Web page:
Supervisors decide on water debate

Published 12:00 am Tuesday, March 16, 2010

NATCHEZ — When the clock in the board of supervisor’s meeting room fell off the wall just as the meeting started Monday, it seemed, to some, that time might stand still.

Attorney Walter Brown said he feared another three-hour argument like Friday’s, but this time, the board made quick order of an issue involving the St. Catherine Creek Utility Authority.

The Adams County Board of Supervisors voted unanimously to approve an amendment to the 2007 law that established the St. Catherine Creek Utility Authority. The amendment removed the authority’s regulatory powers over county and city water companies.

District 5 Supervisor S.E. “Spanky” Felter made a motion Friday adding lines to the law that the utility authority will not regulate, curtail or encroach upon Adams County Water Association granted in the congressional code title 7 U.S. Section 1926 (b).

Supervisor Thomas “Boo” Campbell offered an amendment to Felter’s motion, giving Natchez Water Works or any rural water business operating in Adams County the same rights.

On Friday, Natchez Water Works Attorney Brown had requested to have the weekend to read the congressional code, and the board voted 3-2 to allow him to do so.

The St. Catherine Creek Utility Authority was created as a means to own “hot spots,” wastewater and a landfill from the International Paper property and accept liability for areas Rentech did not wish to buy for its coal-to-liquid fuel processing plant.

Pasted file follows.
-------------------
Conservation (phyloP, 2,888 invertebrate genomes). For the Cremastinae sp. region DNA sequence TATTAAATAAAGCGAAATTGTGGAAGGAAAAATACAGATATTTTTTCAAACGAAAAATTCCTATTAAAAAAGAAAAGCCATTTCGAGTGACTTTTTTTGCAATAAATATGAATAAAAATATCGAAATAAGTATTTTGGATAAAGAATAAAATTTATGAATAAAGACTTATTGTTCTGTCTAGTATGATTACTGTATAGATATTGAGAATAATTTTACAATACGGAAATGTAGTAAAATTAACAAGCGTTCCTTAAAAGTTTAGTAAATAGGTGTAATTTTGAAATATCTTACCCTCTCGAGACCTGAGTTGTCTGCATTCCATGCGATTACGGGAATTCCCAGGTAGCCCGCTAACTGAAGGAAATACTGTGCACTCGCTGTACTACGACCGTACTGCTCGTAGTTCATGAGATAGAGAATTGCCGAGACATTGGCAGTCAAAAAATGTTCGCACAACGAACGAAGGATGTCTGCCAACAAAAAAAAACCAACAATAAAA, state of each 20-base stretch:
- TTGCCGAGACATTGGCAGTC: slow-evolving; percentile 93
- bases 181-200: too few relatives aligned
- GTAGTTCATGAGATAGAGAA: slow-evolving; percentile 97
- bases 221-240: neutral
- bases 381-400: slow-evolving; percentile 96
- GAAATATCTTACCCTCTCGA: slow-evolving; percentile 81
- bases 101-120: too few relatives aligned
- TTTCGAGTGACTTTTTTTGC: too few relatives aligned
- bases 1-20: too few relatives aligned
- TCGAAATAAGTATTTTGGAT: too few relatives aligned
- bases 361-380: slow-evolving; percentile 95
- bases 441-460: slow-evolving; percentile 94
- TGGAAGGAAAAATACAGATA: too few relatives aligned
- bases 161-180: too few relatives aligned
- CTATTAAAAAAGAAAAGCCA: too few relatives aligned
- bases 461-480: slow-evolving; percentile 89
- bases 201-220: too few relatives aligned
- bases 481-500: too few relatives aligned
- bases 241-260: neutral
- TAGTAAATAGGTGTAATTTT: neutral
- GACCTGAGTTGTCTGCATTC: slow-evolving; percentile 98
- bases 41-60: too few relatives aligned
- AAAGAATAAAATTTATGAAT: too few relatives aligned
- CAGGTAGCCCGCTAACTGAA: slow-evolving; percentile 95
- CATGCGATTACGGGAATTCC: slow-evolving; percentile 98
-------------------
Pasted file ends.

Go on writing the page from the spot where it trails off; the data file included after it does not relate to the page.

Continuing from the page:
The authority was inadvertently granted powers over utility companies, when the local group modified a bill from the gulf coast. On the coast, the bill served a purpose in the rebuilding process after Hurricane Katrina.

Ken Herring, director of Adams County Water Association, approached the board in December to amend the authority the utility board had. Supervisors unanimously passed this amendment at the time, and Brown later objected to the amendment on behalf of Natchez Water Works going so far as to have senators stop the amendment in the state legislature before it could become law.

After reading the congressional code over the weekend, Brown reported the new amendment to the original law would work for Natchez Water Works.

In other business:

Emergency Management Director Stan Owens was appointed grant administrator to apply for Public Safety Interoperability Grants, which are radios that allow for better communication with state and local agencies.

Road Manager Clarence “Curly” Jones reported it would cost a total of $76,120 to pave Deer Lake, Dunbarton and White Oak roads, which District 1 Supervisor Mike Lazarus and Felter had requested.

The board voted to give legal council the authority to contact the owners of a home on Parkway Drive, which burned down last year. The board had previously requested the rubble be cleared. Legal council will ask the owners to appear before the board.

District 2 Supervisor Henry Watts reported the county has not been reimbursed for the efforts it made in the aftermath of Hurricane Gustav.

Lazarus reported on a training program through the unemployment agency in which the federal government would pay the salary of trainees for the first few months.

The board voted to request that the federal government make modifications to the WWI plaques so that the approximately 400 black participants from Natchez-Adams County will be included.

The board voted to allow David Carter to advertise for bids on the cutting, treating and spraying county levees so they do not return to previous conditions where trees had been allowed to grow in them for 20 years, causing structural damage.

The board voted to renew a tax exemption to Delta Bayou Fuel on its property in Adams County for providing jobs to residents.

Supervisors appointed David New Jr., Bubba Kaiser and David Carter as their representatives on the recreation commission.

The board accepted the county administrator’s recommendations for dental, vision and life insurance for county employees. They will continue to use the services of Citizens Security, Morgan White Group and Boston Mutual, respectively.